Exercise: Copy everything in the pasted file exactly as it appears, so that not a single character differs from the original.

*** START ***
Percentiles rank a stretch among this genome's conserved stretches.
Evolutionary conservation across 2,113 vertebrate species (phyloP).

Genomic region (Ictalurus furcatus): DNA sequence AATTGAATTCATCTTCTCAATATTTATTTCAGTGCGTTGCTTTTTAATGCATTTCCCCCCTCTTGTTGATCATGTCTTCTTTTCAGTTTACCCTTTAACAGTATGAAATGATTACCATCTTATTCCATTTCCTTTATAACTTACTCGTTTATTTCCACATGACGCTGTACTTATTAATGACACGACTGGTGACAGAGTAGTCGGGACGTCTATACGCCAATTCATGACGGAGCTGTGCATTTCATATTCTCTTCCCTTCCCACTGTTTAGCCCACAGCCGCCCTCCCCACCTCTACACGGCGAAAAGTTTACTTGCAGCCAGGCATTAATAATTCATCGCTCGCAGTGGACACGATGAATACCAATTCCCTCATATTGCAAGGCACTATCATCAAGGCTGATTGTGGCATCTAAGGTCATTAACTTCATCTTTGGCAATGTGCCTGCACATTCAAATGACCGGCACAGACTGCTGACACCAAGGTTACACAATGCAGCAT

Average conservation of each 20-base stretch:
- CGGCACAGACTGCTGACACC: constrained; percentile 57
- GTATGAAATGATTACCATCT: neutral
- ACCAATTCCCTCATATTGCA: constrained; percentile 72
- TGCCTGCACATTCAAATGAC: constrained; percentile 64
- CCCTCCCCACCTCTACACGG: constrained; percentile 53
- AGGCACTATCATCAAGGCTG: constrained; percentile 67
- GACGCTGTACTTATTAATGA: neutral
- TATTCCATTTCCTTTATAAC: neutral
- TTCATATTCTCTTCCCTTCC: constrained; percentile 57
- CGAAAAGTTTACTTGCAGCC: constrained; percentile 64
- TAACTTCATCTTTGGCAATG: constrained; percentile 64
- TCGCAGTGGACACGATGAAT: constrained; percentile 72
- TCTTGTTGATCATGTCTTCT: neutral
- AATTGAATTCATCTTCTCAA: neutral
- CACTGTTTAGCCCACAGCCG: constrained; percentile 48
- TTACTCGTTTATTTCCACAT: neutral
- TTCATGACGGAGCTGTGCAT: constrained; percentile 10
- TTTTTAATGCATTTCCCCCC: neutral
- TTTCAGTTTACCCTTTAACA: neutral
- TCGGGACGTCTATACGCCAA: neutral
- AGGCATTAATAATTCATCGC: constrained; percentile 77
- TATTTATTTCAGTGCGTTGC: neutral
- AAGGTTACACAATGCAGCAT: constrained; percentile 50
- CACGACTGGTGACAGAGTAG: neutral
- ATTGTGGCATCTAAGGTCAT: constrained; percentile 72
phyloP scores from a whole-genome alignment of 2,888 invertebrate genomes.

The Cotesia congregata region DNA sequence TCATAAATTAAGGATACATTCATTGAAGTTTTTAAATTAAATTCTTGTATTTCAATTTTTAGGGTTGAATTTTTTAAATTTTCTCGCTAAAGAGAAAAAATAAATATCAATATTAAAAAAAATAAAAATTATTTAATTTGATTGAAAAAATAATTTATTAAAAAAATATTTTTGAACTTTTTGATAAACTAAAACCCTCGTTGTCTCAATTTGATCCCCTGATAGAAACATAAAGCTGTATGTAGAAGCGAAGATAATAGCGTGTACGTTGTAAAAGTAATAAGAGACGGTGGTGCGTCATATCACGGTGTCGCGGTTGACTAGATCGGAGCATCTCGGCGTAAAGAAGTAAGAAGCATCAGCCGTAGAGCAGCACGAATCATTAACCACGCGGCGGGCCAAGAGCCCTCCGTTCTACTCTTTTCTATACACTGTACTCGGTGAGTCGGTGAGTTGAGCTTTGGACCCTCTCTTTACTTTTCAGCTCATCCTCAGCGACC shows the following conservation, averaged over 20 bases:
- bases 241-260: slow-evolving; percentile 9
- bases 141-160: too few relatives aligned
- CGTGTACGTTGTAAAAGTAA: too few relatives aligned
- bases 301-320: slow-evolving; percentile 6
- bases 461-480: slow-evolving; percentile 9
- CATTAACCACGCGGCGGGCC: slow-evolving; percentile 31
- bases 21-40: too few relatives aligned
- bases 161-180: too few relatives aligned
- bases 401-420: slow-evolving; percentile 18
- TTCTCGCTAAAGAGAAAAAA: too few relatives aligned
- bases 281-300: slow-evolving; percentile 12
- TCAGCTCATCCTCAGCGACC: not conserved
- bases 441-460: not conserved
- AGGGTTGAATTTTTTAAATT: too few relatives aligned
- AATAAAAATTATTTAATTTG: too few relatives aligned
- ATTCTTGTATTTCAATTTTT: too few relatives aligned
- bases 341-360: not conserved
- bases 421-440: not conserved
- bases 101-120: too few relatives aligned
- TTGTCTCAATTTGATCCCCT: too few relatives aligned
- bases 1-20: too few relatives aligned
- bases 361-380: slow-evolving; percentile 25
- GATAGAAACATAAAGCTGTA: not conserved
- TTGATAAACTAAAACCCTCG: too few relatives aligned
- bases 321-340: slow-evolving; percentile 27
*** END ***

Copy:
Percentiles rank a stretch among this genome's conserved stretches.
Evolutionary conservation across 2,113 vertebrate species (phyloP).

Genomic region (Ictalurus furcatus): DNA sequence AATTGAATTCATCTTCTCAATATTTATTTCAGTGCGTTGCTTTTTAATGCATTTCCCCCCTCTTGTTGATCATGTCTTCTTTTCAGTTTACCCTTTAACAGTATGAAATGATTACCATCTTATTCCATTTCCTTTATAACTTACTCGTTTATTTCCACATGACGCTGTACTTATTAATGACACGACTGGTGACAGAGTAGTCGGGACGTCTATACGCCAATTCATGACGGAGCTGTGCATTTCATATTCTCTTCCCTTCCCACTGTTTAGCCCACAGCCGCCCTCCCCACCTCTACACGGCGAAAAGTTTACTTGCAGCCAGGCATTAATAATTCATCGCTCGCAGTGGACACGATGAATACCAATTCCCTCATATTGCAAGGCACTATCATCAAGGCTGATTGTGGCATCTAAGGTCATTAACTTCATCTTTGGCAATGTGCCTGCACATTCAAATGACCGGCACAGACTGCTGACACCAAGGTTACACAATGCAGCAT

Average conservation of each 20-base stretch:
- CGGCACAGACTGCTGACACC: constrained; percentile 57
- GTATGAAATGATTACCATCT: neutral
- ACCAATTCCCTCATATTGCA: constrained; percentile 72
- TGCCTGCACATTCAAATGAC: constrained; percentile 64
- CCCTCCCCACCTCTACACGG: constrained; percentile 53
- AGGCACTATCATCAAGGCTG: constrained; percentile 67
- GACGCTGTACTTATTAATGA: neutral
- TATTCCATTTCCTTTATAAC: neutral
- TTCATATTCTCTTCCCTTCC: constrained; percentile 57
- CGAAAAGTTTACTTGCAGCC: constrained; percentile 64
- TAACTTCATCTTTGGCAATG: constrained; percentile 64
- TCGCAGTGGACACGATGAAT: constrained; percentile 72
- TCTTGTTGATCATGTCTTCT: neutral
- AATTGAATTCATCTTCTCAA: neutral
- CACTGTTTAGCCCACAGCCG: constrained; percentile 48
- TTACTCGTTTATTTCCACAT: neutral
- TTCATGACGGAGCTGTGCAT: constrained; percentile 10
- TTTTTAATGCATTTCCCCCC: neutral
- TTTCAGTTTACCCTTTAACA: neutral
- TCGGGACGTCTATACGCCAA: neutral
- AGGCATTAATAATTCATCGC: constrained; percentile 77
- TATTTATTTCAGTGCGTTGC: neutral
- AAGGTTACACAATGCAGCAT: constrained; percentile 50
- CACGACTGGTGACAGAGTAG: neutral
- ATTGTGGCATCTAAGGTCAT: constrained; percentile 72
phyloP scores from a whole-genome alignment of 2,888 invertebrate genomes.

The Cotesia congregata region DNA sequence TCATAAATTAAGGATACATTCATTGAAGTTTTTAAATTAAATTCTTGTATTTCAATTTTTAGGGTTGAATTTTTTAAATTTTCTCGCTAAAGAGAAAAAATAAATATCAATATTAAAAAAAATAAAAATTATTTAATTTGATTGAAAAAATAATTTATTAAAAAAATATTTTTGAACTTTTTGATAAACTAAAACCCTCGTTGTCTCAATTTGATCCCCTGATAGAAACATAAAGCTGTATGTAGAAGCGAAGATAATAGCGTGTACGTTGTAAAAGTAATAAGAGACGGTGGTGCGTCATATCACGGTGTCGCGGTTGACTAGATCGGAGCATCTCGGCGTAAAGAAGTAAGAAGCATCAGCCGTAGAGCAGCACGAATCATTAACCACGCGGCGGGCCAAGAGCCCTCCGTTCTACTCTTTTCTATACACTGTACTCGGTGAGTCGGTGAGTTGAGCTTTGGACCCTCTCTTTACTTTTCAGCTCATCCTCAGCGACC shows the following conservation, averaged over 20 bases:
- bases 241-260: slow-evolving; percentile 9
- bases 141-160: too few relatives aligned
- CGTGTACGTTGTAAAAGTAA: too few relatives aligned
- bases 301-320: slow-evolving; percentile 6
- bases 461-480: slow-evolving; percentile 9
- CATTAACCACGCGGCGGGCC: slow-evolving; percentile 31
- bases 21-40: too few relatives aligned
- bases 161-180: too few relatives aligned
- bases 401-420: slow-evolving; percentile 18
- TTCTCGCTAAAGAGAAAAAA: too few relatives aligned
- bases 281-300: slow-evolving; percentile 12
- TCAGCTCATCCTCAGCGACC: not conserved
- bases 441-460: not conserved
- AGGGTTGAATTTTTTAAATT: too few relatives aligned
- AATAAAAATTATTTAATTTG: too few relatives aligned
- ATTCTTGTATTTCAATTTTT: too few relatives aligned
- bases 341-360: not conserved
- bases 421-440: not conserved
- bases 101-120: too few relatives aligned
- TTGTCTCAATTTGATCCCCT: too few relatives aligned
- bases 1-20: too few relatives aligned
- bases 361-380: slow-evolving; percentile 25
- GATAGAAACATAAAGCTGTA: not conserved
- TTGATAAACTAAAACCCTCG: too few relatives aligned
- bases 321-340: slow-evolving; percentile 27